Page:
Tuesday Morning Open Thread: “Family” Value(s) for Money



President Donald Trump’s inaugural committee raised an unprecedented $107 million for a ceremony that officials promised would be “workmanlike,” and the committee pledged to give leftover funds to charity. Nearly eight months later, the group has helped pay for redecorating at the White House and the vice president’s residence in Washington.

But nothing has yet gone to charity.

What is left from the massive fundraising is a mystery, clouded by messy and, at times, budget-busting management of a private fund that requires little public disclosure. The Associated Press spoke with eight people — vendors, donors and Trump associates — involved in planning and political fundraising for the celebration, an event that provides an early look at the new president’s management style and priorities. The people described a chaotic process marked by last-minute decisions, staffing turnover and little financial oversight…

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Open Thread: Criminally Stupid, Too

President Trump’s legal team is wrestling with how much to cooperate with the special counsel looking into Russian election interference, an internal debate that led to an angry confrontation last week between two White House lawyers and that could shape the course of the investigation…

The debate in Mr. Trump’s West Wing has pitted Donald F. McGahn II, the White House counsel, against Ty Cobb, a lawyer brought in to manage the response to the investigation. Mr. Cobb has argued for turning over as many of the emails and documents requested by the special counsel as possible in hopes of quickly ending the investigation — or at least its focus on Mr. Trump…

The friction escalated in recent days after Mr. Cobb was overheard by a reporter for The New York Times discussing the dispute during a lunchtime conversation at a popular Washington steakhouse. Mr. Cobb was heard talking about a White House lawyer he deemed “a McGahn spy” and saying Mr. McGahn had “a couple documents locked in a safe” that he seemed to suggest he wanted access to. He also mentioned a colleague whom he blamed for “some of these earlier leaks,” and who he said “tried to push Jared out,” meaning Jared Kushner, the president’s son-in-law and senior adviser, who has been a previous source of dispute for the legal team.

After The Times contacted the White House about the situation, Mr. McGahn privately erupted at Mr. Cobb, according to people informed about the confrontation who asked not to be named describing internal matters. John F. Kelly, the White House chief of staff, sharply reprimanded Mr. Cobb for his indiscretion, the people said…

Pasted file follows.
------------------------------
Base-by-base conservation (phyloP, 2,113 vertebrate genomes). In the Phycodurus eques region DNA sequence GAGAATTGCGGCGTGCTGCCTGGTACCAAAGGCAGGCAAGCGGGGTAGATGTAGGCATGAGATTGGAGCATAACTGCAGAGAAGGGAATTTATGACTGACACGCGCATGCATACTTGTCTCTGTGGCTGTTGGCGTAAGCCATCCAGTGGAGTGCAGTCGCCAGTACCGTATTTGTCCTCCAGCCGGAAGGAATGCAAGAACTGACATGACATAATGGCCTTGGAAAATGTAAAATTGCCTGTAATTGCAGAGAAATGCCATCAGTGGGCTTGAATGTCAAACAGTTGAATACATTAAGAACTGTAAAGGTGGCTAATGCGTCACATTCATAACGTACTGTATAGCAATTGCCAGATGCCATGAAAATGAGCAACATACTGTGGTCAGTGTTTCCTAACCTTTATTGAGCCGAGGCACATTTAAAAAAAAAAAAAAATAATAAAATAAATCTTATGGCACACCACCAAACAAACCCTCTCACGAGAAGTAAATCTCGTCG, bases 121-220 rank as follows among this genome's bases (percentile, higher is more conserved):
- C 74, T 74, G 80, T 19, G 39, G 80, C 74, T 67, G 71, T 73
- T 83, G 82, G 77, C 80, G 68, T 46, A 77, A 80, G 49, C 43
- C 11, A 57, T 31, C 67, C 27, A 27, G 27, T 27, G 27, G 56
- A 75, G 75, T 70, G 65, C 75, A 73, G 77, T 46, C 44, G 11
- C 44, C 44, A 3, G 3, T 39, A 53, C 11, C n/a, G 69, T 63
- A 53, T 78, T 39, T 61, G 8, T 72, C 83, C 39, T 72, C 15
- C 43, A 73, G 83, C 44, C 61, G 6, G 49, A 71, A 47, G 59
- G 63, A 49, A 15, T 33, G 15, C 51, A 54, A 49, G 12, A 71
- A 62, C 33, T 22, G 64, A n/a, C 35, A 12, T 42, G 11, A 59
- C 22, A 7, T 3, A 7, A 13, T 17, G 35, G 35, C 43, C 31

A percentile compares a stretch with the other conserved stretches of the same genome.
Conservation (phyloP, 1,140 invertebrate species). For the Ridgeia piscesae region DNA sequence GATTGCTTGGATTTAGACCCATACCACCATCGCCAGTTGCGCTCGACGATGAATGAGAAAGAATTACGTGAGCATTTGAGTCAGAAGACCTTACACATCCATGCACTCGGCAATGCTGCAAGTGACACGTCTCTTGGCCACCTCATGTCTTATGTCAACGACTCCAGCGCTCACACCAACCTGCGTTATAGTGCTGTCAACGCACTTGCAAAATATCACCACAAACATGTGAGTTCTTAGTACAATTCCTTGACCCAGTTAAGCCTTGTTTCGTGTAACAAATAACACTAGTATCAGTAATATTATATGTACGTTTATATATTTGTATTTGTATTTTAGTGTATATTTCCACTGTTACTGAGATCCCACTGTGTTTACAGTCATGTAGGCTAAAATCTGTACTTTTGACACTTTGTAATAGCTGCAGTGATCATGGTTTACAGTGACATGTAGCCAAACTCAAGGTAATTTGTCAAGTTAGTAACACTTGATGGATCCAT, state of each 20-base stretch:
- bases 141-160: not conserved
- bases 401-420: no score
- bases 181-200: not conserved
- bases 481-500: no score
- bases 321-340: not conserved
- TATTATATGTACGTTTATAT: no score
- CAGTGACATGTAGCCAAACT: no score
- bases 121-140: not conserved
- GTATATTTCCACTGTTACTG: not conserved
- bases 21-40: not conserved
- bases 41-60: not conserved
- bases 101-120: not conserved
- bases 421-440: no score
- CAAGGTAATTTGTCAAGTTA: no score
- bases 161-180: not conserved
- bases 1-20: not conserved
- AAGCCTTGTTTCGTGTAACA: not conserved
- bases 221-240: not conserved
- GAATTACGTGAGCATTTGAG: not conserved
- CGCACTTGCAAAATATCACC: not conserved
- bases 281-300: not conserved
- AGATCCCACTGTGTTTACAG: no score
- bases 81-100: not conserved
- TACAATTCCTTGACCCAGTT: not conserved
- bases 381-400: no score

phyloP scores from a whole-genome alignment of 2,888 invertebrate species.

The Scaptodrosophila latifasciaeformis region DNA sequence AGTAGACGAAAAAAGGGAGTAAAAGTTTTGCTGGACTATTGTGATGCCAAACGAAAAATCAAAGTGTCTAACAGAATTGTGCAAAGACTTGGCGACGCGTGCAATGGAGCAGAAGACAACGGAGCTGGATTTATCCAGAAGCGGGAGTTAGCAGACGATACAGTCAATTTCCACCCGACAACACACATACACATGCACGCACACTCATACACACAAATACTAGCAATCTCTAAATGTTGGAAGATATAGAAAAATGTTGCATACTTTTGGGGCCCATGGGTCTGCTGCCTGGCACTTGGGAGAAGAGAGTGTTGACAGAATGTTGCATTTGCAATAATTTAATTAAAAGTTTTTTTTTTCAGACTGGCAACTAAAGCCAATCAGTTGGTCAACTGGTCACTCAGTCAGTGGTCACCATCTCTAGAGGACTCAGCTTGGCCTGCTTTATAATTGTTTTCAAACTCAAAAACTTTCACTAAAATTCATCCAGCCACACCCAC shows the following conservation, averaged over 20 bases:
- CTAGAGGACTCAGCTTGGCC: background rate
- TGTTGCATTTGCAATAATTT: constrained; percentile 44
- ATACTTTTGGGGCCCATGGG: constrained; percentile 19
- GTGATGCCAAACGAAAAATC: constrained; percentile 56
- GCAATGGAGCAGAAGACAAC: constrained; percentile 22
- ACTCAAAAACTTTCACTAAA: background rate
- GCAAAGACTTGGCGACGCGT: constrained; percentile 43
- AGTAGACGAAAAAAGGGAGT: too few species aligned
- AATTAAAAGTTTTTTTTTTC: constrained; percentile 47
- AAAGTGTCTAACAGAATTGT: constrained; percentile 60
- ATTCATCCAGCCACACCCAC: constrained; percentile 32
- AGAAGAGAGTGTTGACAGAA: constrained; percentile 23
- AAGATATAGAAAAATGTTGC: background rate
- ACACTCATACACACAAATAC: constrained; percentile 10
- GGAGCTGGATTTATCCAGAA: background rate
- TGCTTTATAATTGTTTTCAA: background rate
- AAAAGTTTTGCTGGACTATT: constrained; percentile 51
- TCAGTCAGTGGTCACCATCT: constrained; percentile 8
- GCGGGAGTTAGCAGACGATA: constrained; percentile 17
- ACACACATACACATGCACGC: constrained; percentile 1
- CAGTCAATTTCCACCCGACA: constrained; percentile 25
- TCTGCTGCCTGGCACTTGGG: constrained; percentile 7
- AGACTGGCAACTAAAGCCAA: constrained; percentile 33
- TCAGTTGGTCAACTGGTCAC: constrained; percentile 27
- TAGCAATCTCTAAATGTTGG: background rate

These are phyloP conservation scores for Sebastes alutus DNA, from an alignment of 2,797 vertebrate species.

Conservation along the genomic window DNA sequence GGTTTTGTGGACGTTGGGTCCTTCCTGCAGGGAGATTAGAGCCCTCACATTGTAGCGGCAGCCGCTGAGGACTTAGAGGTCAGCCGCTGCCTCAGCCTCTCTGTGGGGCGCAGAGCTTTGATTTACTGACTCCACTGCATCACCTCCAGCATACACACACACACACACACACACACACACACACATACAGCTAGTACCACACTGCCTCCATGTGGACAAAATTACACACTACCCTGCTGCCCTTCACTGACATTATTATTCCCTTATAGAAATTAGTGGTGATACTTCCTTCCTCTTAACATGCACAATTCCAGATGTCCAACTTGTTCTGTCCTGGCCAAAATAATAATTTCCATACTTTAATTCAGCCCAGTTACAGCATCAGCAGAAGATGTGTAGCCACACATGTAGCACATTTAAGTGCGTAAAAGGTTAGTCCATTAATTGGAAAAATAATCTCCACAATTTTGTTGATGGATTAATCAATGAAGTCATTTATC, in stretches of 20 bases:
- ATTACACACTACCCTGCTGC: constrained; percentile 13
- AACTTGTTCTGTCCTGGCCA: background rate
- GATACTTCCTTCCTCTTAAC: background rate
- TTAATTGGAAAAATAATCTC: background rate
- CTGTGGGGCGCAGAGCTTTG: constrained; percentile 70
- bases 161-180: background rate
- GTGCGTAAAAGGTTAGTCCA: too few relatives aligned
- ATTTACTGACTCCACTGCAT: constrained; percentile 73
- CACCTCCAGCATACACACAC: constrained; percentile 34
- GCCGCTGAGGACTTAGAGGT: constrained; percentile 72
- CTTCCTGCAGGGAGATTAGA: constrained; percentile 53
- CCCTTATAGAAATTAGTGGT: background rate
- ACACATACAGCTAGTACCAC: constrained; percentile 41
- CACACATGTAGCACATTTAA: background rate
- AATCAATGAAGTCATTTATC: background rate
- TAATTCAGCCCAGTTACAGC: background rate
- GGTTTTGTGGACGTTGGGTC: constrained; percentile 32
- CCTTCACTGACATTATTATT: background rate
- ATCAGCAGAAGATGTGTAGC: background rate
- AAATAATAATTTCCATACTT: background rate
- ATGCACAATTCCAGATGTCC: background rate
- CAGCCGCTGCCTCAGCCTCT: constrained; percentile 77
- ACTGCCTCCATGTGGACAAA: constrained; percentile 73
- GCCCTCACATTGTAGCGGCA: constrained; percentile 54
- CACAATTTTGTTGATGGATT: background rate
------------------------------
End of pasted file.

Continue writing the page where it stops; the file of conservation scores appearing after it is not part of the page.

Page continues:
Mr. Trump’s legal team has been a caldron of rivalry and intrigue since the beginning. His first private lawyer, Marc E. Kasowitz, grew alienated from the White House in part over friction with Mr. Kushner. The lawyer was unhappy that Mr. Kushner was talking with his father-in-law about the investigation without involving the legal team.

Mr. Kasowitz was eventually pushed to the side, and Mr. Trump elevated John Dowd, a Washington lawyer with extensive experience in high-profile political cases, to take the lead as his personal lawyer. At the same time, Mr. Trump decided he needed someone inside the White House to manage the official response since Mr. McGahn, whose professional experience is mostly in election law, already handles a vast array of issues from executive orders to judicial appointments.

Mr. McGahn’s first choices turned down the job, in part out of concern that Mr. Trump would not follow legal advice…

Monday Morning Open Thread: The Toddler Files

As I mentioned Sunday morning, I’ve got an old friend visiting from out of town, so my participation here is liable to be (even more!) spotty and unreliable this week. Think of it as a chance to rack up some TBogg comment units (500+ on a thread), and to read some of the longer projects available:

The point of the [original April 25] tweet was to push back on the occasional impulse by Very Serious People to claim that some speech or act by Donald Trump proved that he was “growing into the presidency.” The hard-working staff here at Spoiler Alerts has been examining Trump’s words and actions for the 2016 presidential campaign and thought this was nonsense. Hence the tweet.